Lucile Myers Papers
This collection contains the correspondence of Lucile Myers relating to a 1976 New York Times article by Seymour Hersh that claimed Sen. Kefauver had been successfully blackmailed in 1950 by crime boss Sidney Korshak to postpone a series of hearings relating to organized crime in Chicago. Correspondents of Ms. Myers in the collection include Seymour Hersh and Arthur Sulzberger at the New York Times, academics, congressmen, and family friends. The collection documents Lucile Myers’ attempt to refute the claims of the Hersh article and uphold the reputation of Sen. Kefauver. Additionally, the collection includes copies of several published documents questioning the claims of the original article.
The material in this collection is in English
Conditions Governing Access
The Modern Political Archives are housed at the Howard H. Baker Center for Public Policy. Researchers interested in consulting the MPA collections are advised to contact the Modern Political Archives
Conditions Governing Use
The copyright interests in this collection remain with the creator. For more information, contact the Modern Political Archives .
0.5 Linear Feet (One document box)
This collection documents the attempts of Kefauver's longtime secretary Lucile Myers and others to refute a 1976 New York Times article written by Seymour Hersh that claimed Senator Estes Kefauver had been blackmailed by crime boss Sidney Korshak in 1950. Contains correspondence with New York Times editorial staff, congressmen, academics, and family friends.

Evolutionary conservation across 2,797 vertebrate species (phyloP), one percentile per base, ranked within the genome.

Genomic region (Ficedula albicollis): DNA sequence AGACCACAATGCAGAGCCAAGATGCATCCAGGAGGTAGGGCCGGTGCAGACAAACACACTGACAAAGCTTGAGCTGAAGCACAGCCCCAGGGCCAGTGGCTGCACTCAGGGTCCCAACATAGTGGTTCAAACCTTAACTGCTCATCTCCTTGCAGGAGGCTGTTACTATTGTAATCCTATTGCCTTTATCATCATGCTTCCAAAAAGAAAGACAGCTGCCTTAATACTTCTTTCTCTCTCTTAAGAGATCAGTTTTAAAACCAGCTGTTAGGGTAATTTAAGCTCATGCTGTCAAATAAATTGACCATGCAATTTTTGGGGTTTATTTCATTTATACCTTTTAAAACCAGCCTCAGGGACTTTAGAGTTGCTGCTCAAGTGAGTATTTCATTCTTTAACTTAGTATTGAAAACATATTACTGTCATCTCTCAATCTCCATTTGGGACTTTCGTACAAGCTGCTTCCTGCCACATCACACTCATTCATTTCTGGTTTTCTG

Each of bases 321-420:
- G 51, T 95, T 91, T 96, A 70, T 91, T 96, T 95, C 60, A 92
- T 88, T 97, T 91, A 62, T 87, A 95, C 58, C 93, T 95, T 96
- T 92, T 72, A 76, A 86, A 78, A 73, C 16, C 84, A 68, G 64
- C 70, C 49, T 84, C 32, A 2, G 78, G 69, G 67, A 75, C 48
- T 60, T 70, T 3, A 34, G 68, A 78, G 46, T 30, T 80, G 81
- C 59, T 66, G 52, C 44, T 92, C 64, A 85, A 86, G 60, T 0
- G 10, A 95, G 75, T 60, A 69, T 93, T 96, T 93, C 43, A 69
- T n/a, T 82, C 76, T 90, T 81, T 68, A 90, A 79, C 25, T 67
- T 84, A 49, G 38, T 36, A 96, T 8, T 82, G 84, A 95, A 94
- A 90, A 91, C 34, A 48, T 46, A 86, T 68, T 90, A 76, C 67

Lucille Myers was the secretary of Senator Estes Kefauver. Estes Kefauve (1903-1963) was a U.S. House Representative (1939-1949), U.S. Senator (1950-1963), and 1956 Democratic Vice Presidential candidate. He graduated from the University of Tennessee in 1924 and Yale Law School in 1927. In 1935 he married Nancy Piggott, a native of Scotland. During his years in the Senate, he served on the Committee to Investigate Organized Crime in Interstate Commerce, voted for the Civil Rights Acts of 1957 and 1960, and sponsored the Kefauver-Harris Drug Control Act of 1962. He lost favor among Southerners with his support of the Brown v. Board of Education (1954) decision to desegregate schools and when he and Albert Gore, Sr., were the only southern senators to refuse to sign the Southern Manifesto, intending to block school integration, in 1956. In 1952, he lost to Adlai Stevenson for the Democratic Presidential Nomination, but in 1956 he was Stevenson's Vice Presidential running mate.
This collection was previously listed as MS.895